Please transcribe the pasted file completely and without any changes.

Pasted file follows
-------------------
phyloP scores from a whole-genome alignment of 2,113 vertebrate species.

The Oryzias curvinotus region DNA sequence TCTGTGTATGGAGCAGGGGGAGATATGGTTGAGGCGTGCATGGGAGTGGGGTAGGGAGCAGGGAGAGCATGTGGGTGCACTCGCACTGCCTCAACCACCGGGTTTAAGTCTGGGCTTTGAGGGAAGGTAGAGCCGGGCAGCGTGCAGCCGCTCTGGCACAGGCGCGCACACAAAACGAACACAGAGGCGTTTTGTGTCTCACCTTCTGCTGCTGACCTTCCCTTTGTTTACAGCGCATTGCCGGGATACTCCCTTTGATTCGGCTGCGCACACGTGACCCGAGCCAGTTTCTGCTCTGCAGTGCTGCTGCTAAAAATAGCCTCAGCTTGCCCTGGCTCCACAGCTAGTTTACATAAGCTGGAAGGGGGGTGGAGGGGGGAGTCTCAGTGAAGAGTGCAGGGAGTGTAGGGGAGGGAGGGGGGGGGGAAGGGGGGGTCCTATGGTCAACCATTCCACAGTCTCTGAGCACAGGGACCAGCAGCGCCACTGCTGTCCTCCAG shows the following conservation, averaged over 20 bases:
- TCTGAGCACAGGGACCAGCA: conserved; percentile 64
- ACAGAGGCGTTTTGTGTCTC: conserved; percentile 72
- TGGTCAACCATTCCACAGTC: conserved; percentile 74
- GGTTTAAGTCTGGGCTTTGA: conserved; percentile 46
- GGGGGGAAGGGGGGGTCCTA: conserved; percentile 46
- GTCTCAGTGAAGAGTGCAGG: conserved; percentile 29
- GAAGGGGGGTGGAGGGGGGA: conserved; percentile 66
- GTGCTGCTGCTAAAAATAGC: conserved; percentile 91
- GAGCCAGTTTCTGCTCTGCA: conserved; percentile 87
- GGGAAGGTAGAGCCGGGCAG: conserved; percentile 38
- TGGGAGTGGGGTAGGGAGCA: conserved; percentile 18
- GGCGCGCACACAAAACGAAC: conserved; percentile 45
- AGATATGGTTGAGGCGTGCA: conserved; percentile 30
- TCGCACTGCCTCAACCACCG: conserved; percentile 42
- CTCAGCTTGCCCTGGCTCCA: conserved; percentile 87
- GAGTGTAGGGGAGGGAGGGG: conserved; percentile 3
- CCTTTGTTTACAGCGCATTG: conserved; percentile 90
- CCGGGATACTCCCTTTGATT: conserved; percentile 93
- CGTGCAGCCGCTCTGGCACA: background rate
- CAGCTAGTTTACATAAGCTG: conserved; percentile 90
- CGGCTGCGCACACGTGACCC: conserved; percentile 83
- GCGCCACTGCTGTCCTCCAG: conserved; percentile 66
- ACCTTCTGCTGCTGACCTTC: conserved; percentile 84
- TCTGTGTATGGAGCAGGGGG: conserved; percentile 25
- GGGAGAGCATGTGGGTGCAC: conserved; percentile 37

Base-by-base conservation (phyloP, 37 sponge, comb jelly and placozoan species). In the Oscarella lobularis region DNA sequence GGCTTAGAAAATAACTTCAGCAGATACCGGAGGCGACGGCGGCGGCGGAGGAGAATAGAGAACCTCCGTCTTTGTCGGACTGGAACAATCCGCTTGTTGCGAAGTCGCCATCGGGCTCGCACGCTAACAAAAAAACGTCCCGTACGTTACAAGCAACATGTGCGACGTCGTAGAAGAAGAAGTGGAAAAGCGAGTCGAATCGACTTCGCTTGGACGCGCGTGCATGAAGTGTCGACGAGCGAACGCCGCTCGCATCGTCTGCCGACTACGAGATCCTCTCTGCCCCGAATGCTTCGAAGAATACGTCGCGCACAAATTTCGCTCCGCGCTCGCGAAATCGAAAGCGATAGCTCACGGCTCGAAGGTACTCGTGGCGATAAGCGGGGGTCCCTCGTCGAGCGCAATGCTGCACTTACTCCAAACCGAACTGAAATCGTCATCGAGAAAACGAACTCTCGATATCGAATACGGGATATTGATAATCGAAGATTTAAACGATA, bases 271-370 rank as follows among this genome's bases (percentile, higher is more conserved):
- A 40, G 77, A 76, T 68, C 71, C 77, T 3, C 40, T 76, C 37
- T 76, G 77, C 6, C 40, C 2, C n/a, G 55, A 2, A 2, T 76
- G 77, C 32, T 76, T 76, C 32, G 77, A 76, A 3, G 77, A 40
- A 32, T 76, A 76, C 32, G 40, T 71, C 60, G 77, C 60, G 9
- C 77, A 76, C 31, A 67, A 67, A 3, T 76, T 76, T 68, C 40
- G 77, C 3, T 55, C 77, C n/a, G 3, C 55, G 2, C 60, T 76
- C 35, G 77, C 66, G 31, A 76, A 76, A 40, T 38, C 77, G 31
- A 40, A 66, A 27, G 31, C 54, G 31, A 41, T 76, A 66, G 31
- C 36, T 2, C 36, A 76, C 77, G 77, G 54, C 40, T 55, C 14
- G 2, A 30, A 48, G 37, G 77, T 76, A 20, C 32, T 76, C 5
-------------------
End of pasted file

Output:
phyloP scores from a whole-genome alignment of 2,113 vertebrate species.

The Oryzias curvinotus region DNA sequence TCTGTGTATGGAGCAGGGGGAGATATGGTTGAGGCGTGCATGGGAGTGGGGTAGGGAGCAGGGAGAGCATGTGGGTGCACTCGCACTGCCTCAACCACCGGGTTTAAGTCTGGGCTTTGAGGGAAGGTAGAGCCGGGCAGCGTGCAGCCGCTCTGGCACAGGCGCGCACACAAAACGAACACAGAGGCGTTTTGTGTCTCACCTTCTGCTGCTGACCTTCCCTTTGTTTACAGCGCATTGCCGGGATACTCCCTTTGATTCGGCTGCGCACACGTGACCCGAGCCAGTTTCTGCTCTGCAGTGCTGCTGCTAAAAATAGCCTCAGCTTGCCCTGGCTCCACAGCTAGTTTACATAAGCTGGAAGGGGGGTGGAGGGGGGAGTCTCAGTGAAGAGTGCAGGGAGTGTAGGGGAGGGAGGGGGGGGGGAAGGGGGGGTCCTATGGTCAACCATTCCACAGTCTCTGAGCACAGGGACCAGCAGCGCCACTGCTGTCCTCCAG shows the following conservation, averaged over 20 bases:
- TCTGAGCACAGGGACCAGCA: conserved; percentile 64
- ACAGAGGCGTTTTGTGTCTC: conserved; percentile 72
- TGGTCAACCATTCCACAGTC: conserved; percentile 74
- GGTTTAAGTCTGGGCTTTGA: conserved; percentile 46
- GGGGGGAAGGGGGGGTCCTA: conserved; percentile 46
- GTCTCAGTGAAGAGTGCAGG: conserved; percentile 29
- GAAGGGGGGTGGAGGGGGGA: conserved; percentile 66
- GTGCTGCTGCTAAAAATAGC: conserved; percentile 91
- GAGCCAGTTTCTGCTCTGCA: conserved; percentile 87
- GGGAAGGTAGAGCCGGGCAG: conserved; percentile 38
- TGGGAGTGGGGTAGGGAGCA: conserved; percentile 18
- GGCGCGCACACAAAACGAAC: conserved; percentile 45
- AGATATGGTTGAGGCGTGCA: conserved; percentile 30
- TCGCACTGCCTCAACCACCG: conserved; percentile 42
- CTCAGCTTGCCCTGGCTCCA: conserved; percentile 87
- GAGTGTAGGGGAGGGAGGGG: conserved; percentile 3
- CCTTTGTTTACAGCGCATTG: conserved; percentile 90
- CCGGGATACTCCCTTTGATT: conserved; percentile 93
- CGTGCAGCCGCTCTGGCACA: background rate
- CAGCTAGTTTACATAAGCTG: conserved; percentile 90
- CGGCTGCGCACACGTGACCC: conserved; percentile 83
- GCGCCACTGCTGTCCTCCAG: conserved; percentile 66
- ACCTTCTGCTGCTGACCTTC: conserved; percentile 84
- TCTGTGTATGGAGCAGGGGG: conserved; percentile 25
- GGGAGAGCATGTGGGTGCAC: conserved; percentile 37

Base-by-base conservation (phyloP, 37 sponge, comb jelly and placozoan species). In the Oscarella lobularis region DNA sequence GGCTTAGAAAATAACTTCAGCAGATACCGGAGGCGACGGCGGCGGCGGAGGAGAATAGAGAACCTCCGTCTTTGTCGGACTGGAACAATCCGCTTGTTGCGAAGTCGCCATCGGGCTCGCACGCTAACAAAAAAACGTCCCGTACGTTACAAGCAACATGTGCGACGTCGTAGAAGAAGAAGTGGAAAAGCGAGTCGAATCGACTTCGCTTGGACGCGCGTGCATGAAGTGTCGACGAGCGAACGCCGCTCGCATCGTCTGCCGACTACGAGATCCTCTCTGCCCCGAATGCTTCGAAGAATACGTCGCGCACAAATTTCGCTCCGCGCTCGCGAAATCGAAAGCGATAGCTCACGGCTCGAAGGTACTCGTGGCGATAAGCGGGGGTCCCTCGTCGAGCGCAATGCTGCACTTACTCCAAACCGAACTGAAATCGTCATCGAGAAAACGAACTCTCGATATCGAATACGGGATATTGATAATCGAAGATTTAAACGATA, bases 271-370 rank as follows among this genome's bases (percentile, higher is more conserved):
- A 40, G 77, A 76, T 68, C 71, C 77, T 3, C 40, T 76, C 37
- T 76, G 77, C 6, C 40, C 2, C n/a, G 55, A 2, A 2, T 76
- G 77, C 32, T 76, T 76, C 32, G 77, A 76, A 3, G 77, A 40
- A 32, T 76, A 76, C 32, G 40, T 71, C 60, G 77, C 60, G 9
- C 77, A 76, C 31, A 67, A 67, A 3, T 76, T 76, T 68, C 40
- G 77, C 3, T 55, C 77, C n/a, G 3, C 55, G 2, C 60, T 76
- C 35, G 77, C 66, G 31, A 76, A 76, A 40, T 38, C 77, G 31
- A 40, A 66, A 27, G 31, C 54, G 31, A 41, T 76, A 66, G 31
- C 36, T 2, C 36, A 76, C 77, G 77, G 54, C 40, T 55, C 14
- G 2, A 30, A 48, G 37, G 77, T 76, A 20, C 32, T 76, C 5